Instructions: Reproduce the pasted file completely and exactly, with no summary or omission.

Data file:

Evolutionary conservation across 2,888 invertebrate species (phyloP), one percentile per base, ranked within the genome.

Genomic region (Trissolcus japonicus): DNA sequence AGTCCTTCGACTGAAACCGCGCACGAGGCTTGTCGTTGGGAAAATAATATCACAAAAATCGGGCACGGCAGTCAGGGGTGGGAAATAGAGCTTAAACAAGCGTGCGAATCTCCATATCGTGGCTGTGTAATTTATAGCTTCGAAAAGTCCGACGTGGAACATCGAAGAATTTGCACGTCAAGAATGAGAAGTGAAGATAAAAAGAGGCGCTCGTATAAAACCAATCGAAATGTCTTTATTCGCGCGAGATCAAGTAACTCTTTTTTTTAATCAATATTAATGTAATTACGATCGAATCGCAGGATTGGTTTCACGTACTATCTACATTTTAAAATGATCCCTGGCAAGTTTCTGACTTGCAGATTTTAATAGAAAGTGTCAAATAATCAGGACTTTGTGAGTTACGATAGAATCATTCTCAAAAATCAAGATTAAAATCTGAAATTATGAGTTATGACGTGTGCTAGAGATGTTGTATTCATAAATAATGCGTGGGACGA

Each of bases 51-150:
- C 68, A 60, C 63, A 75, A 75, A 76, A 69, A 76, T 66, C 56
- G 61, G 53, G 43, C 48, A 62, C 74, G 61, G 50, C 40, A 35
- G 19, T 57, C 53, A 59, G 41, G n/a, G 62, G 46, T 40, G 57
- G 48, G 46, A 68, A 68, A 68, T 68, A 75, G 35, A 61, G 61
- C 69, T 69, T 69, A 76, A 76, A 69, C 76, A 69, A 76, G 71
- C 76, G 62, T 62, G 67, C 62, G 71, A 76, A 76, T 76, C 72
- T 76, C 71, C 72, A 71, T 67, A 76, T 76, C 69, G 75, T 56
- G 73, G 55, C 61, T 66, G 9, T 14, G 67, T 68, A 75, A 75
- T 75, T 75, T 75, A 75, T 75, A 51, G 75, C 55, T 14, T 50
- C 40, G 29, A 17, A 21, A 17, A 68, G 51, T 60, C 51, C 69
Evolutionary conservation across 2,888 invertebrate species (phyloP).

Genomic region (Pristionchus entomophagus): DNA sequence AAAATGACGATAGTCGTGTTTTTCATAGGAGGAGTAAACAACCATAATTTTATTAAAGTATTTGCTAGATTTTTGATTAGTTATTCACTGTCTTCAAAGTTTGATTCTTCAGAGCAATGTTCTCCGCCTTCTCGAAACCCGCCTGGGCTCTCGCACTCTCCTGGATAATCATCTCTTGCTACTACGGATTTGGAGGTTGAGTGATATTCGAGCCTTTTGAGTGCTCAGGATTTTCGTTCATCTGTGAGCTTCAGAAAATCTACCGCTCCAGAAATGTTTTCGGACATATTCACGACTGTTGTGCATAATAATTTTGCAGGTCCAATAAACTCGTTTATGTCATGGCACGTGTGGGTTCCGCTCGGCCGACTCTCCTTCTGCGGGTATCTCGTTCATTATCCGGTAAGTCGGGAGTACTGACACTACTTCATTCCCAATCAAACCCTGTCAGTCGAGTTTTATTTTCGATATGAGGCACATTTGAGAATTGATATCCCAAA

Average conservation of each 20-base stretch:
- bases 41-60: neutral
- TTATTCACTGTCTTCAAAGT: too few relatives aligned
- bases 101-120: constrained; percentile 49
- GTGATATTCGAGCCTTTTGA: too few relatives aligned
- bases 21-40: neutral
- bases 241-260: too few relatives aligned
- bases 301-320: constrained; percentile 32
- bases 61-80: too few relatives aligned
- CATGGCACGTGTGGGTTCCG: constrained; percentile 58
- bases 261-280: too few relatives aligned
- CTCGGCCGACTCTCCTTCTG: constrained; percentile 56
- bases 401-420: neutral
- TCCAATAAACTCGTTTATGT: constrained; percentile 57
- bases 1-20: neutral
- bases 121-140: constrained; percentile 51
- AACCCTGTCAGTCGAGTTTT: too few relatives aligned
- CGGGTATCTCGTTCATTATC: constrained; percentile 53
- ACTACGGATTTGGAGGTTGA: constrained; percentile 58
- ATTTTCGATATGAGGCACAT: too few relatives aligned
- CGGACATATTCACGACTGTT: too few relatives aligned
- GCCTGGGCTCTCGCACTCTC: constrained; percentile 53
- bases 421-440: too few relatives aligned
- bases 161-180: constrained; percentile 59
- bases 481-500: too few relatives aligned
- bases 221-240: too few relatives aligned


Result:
Evolutionary conservation across 2,888 invertebrate species (phyloP), one percentile per base, ranked within the genome.

Genomic region (Trissolcus japonicus): DNA sequence AGTCCTTCGACTGAAACCGCGCACGAGGCTTGTCGTTGGGAAAATAATATCACAAAAATCGGGCACGGCAGTCAGGGGTGGGAAATAGAGCTTAAACAAGCGTGCGAATCTCCATATCGTGGCTGTGTAATTTATAGCTTCGAAAAGTCCGACGTGGAACATCGAAGAATTTGCACGTCAAGAATGAGAAGTGAAGATAAAAAGAGGCGCTCGTATAAAACCAATCGAAATGTCTTTATTCGCGCGAGATCAAGTAACTCTTTTTTTTAATCAATATTAATGTAATTACGATCGAATCGCAGGATTGGTTTCACGTACTATCTACATTTTAAAATGATCCCTGGCAAGTTTCTGACTTGCAGATTTTAATAGAAAGTGTCAAATAATCAGGACTTTGTGAGTTACGATAGAATCATTCTCAAAAATCAAGATTAAAATCTGAAATTATGAGTTATGACGTGTGCTAGAGATGTTGTATTCATAAATAATGCGTGGGACGA

Each of bases 51-150:
- C 68, A 60, C 63, A 75, A 75, A 76, A 69, A 76, T 66, C 56
- G 61, G 53, G 43, C 48, A 62, C 74, G 61, G 50, C 40, A 35
- G 19, T 57, C 53, A 59, G 41, G n/a, G 62, G 46, T 40, G 57
- G 48, G 46, A 68, A 68, A 68, T 68, A 75, G 35, A 61, G 61
- C 69, T 69, T 69, A 76, A 76, A 69, C 76, A 69, A 76, G 71
- C 76, G 62, T 62, G 67, C 62, G 71, A 76, A 76, T 76, C 72
- T 76, C 71, C 72, A 71, T 67, A 76, T 76, C 69, G 75, T 56
- G 73, G 55, C 61, T 66, G 9, T 14, G 67, T 68, A 75, A 75
- T 75, T 75, T 75, A 75, T 75, A 51, G 75, C 55, T 14, T 50
- C 40, G 29, A 17, A 21, A 17, A 68, G 51, T 60, C 51, C 69
Evolutionary conservation across 2,888 invertebrate species (phyloP).

Genomic region (Pristionchus entomophagus): DNA sequence AAAATGACGATAGTCGTGTTTTTCATAGGAGGAGTAAACAACCATAATTTTATTAAAGTATTTGCTAGATTTTTGATTAGTTATTCACTGTCTTCAAAGTTTGATTCTTCAGAGCAATGTTCTCCGCCTTCTCGAAACCCGCCTGGGCTCTCGCACTCTCCTGGATAATCATCTCTTGCTACTACGGATTTGGAGGTTGAGTGATATTCGAGCCTTTTGAGTGCTCAGGATTTTCGTTCATCTGTGAGCTTCAGAAAATCTACCGCTCCAGAAATGTTTTCGGACATATTCACGACTGTTGTGCATAATAATTTTGCAGGTCCAATAAACTCGTTTATGTCATGGCACGTGTGGGTTCCGCTCGGCCGACTCTCCTTCTGCGGGTATCTCGTTCATTATCCGGTAAGTCGGGAGTACTGACACTACTTCATTCCCAATCAAACCCTGTCAGTCGAGTTTTATTTTCGATATGAGGCACATTTGAGAATTGATATCCCAAA

Average conservation of each 20-base stretch:
- bases 41-60: neutral
- TTATTCACTGTCTTCAAAGT: too few relatives aligned
- bases 101-120: constrained; percentile 49
- GTGATATTCGAGCCTTTTGA: too few relatives aligned
- bases 21-40: neutral
- bases 241-260: too few relatives aligned
- bases 301-320: constrained; percentile 32
- bases 61-80: too few relatives aligned
- CATGGCACGTGTGGGTTCCG: constrained; percentile 58
- bases 261-280: too few relatives aligned
- CTCGGCCGACTCTCCTTCTG: constrained; percentile 56
- bases 401-420: neutral
- TCCAATAAACTCGTTTATGT: constrained; percentile 57
- bases 1-20: neutral
- bases 121-140: constrained; percentile 51
- AACCCTGTCAGTCGAGTTTT: too few relatives aligned
- CGGGTATCTCGTTCATTATC: constrained; percentile 53
- ACTACGGATTTGGAGGTTGA: constrained; percentile 58
- ATTTTCGATATGAGGCACAT: too few relatives aligned
- CGGACATATTCACGACTGTT: too few relatives aligned
- GCCTGGGCTCTCGCACTCTC: constrained; percentile 53
- bases 421-440: too few relatives aligned
- bases 161-180: constrained; percentile 59
- bases 481-500: too few relatives aligned
- bases 221-240: too few relatives aligned